The Tour

The Tour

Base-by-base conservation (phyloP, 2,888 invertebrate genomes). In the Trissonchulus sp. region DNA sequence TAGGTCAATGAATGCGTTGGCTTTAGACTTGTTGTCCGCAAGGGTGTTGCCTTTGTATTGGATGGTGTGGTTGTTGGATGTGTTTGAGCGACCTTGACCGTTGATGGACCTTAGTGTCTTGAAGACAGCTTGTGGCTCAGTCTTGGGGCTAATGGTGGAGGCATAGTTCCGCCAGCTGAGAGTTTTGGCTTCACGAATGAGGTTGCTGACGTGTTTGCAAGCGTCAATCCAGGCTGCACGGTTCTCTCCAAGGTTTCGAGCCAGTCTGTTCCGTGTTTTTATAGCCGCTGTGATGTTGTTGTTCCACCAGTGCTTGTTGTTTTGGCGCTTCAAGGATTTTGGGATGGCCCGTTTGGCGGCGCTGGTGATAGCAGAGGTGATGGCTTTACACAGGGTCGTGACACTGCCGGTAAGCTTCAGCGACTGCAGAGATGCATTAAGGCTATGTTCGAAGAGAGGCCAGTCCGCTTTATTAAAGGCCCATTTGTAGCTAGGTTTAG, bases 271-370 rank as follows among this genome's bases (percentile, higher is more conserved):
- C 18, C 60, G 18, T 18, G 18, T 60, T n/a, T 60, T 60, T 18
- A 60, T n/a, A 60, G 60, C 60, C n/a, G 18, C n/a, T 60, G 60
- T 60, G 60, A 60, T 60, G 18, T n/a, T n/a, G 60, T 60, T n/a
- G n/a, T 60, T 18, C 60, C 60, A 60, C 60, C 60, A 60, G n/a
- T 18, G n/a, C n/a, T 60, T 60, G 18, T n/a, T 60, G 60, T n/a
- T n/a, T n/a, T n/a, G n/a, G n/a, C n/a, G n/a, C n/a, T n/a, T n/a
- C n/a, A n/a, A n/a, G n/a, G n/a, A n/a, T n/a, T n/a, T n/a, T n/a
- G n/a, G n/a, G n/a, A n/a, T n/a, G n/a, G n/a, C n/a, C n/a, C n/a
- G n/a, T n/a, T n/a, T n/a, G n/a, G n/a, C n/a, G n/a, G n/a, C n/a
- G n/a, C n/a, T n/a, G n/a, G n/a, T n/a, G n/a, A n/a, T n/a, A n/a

My name’s Lieutenant Lindsay, I am one of the JO’s onboard the mighty Texas. Today I’ll be giving you a slight preview of what life is like for 120-130 people on board this mighty war ship. So, come on with me. Right now we’re in the ah, the galley. This is where the world’s greatest Chefs create the best pastries and desserts, having spaghetti this evening as you can see, and lasagna, both. It’s a known fact that submariners have the best food on board. Steaks, crab legs, what are some of your favorites? [ Um, lobster tail, crab legs, prime rib. ] Nothin but the best, nothin but the best. This is the point right here where the crew grabs their plates, spoons, knives, and forks. Soup of the day, all that stuff, it’s right here for you to take. The dessert’s always laid out right here, along with the fruit. Gotta eat healthy. Gotta eat healthy while underway. Looks like you’re makin some punch. [ Nah some bug juice. ] Some bug juice. The most important piece of equipment in the galley, there have been many dance-offs in this galley. Many dance-offs. Many men have shown their true value, showing their moves and showing their groove. Alright here we are in Crew’s Mess, this is where the crew both relax and enjoy life onboard a submarine. As we know it everything’s bigger and better in Texas and that’s certainly the case here. Two large flat screen displays, all these are for their enjoyment and entertainment. Some of the finest upholstery in the Navy, Texas red and black. Doesn’t get any better than that. There’s one thing I gotta point out, it’s the coffee maker. This is almost like the blood and the veins of submariner. Another thing right here, is our homemade cow. This is where we get our milk from. And then last but not least, one of the most important quality of life items on a submarine, ice cream. We have a ice cream soft serve machine here. One, two, three flavors of bug juice and then we also have our tea. For [inaudible] guys this is their den, this is their room, this is where they come and relax. Give you a quick preview of the bathrooms, we call ’em heads onboard a submarine. This is for all the Officers, with the exception of the Executive Officer and the Captain, use this head. We have one stall, vacuum flush just like an airline, uh we have one sink, it’s all push button. And then we have one shower. It’s big enough to get the job done. Really, it’s just enough to get the job done. So, uh, continue on our tour of the mighty Texas. So here we are in work department upper level. Uh, as you see there’s a lot of six man berthing space on board, this is where a lot of guys will sleep and catch up on their rest when we’re underway. Alright. And to our surprise we have one of the greatest sonar men on board, Petty Officer Dunn. Uh, as you can see we’ve got three bunks forward and three bunks aft. How could you describe living in one of these six man bunks? Petty Officer Dunn: Well these six man bunks, a lot of people call like a coffin, I just call it cozy. Really nice to sleep in here. Comfortable. So, on the submarine our major access while in port is the plug trunk. Plug trunk has a lot of purposes, besides just ya know access it can also be used for, ah, dry deck shelter which is DDS Operations, SEAL units, and um, advanced SEAL delivery vehicles. Last but not least, I have to point out the engine room. Uh, that’s where a lot of hard work goes down on the boat. Couldn’t take you back there, but if you could go back there you’d be both amazed and impressed by the high caliber of Sailors back there, as well as highly dedicated they are to getting the submarine mission done. So, hope you ah enjoyed a brig visit to the mighty Texas, again the mighty submarine in the world’s mightiest Navy. Uh, hopefully one day I’ll see you in the ranks of the war room on board the ship but until then, there’s a lot of work to be done to get this boat back out to sea and accomplish the mission that we’re supposed to be doin. I’ll see you next time.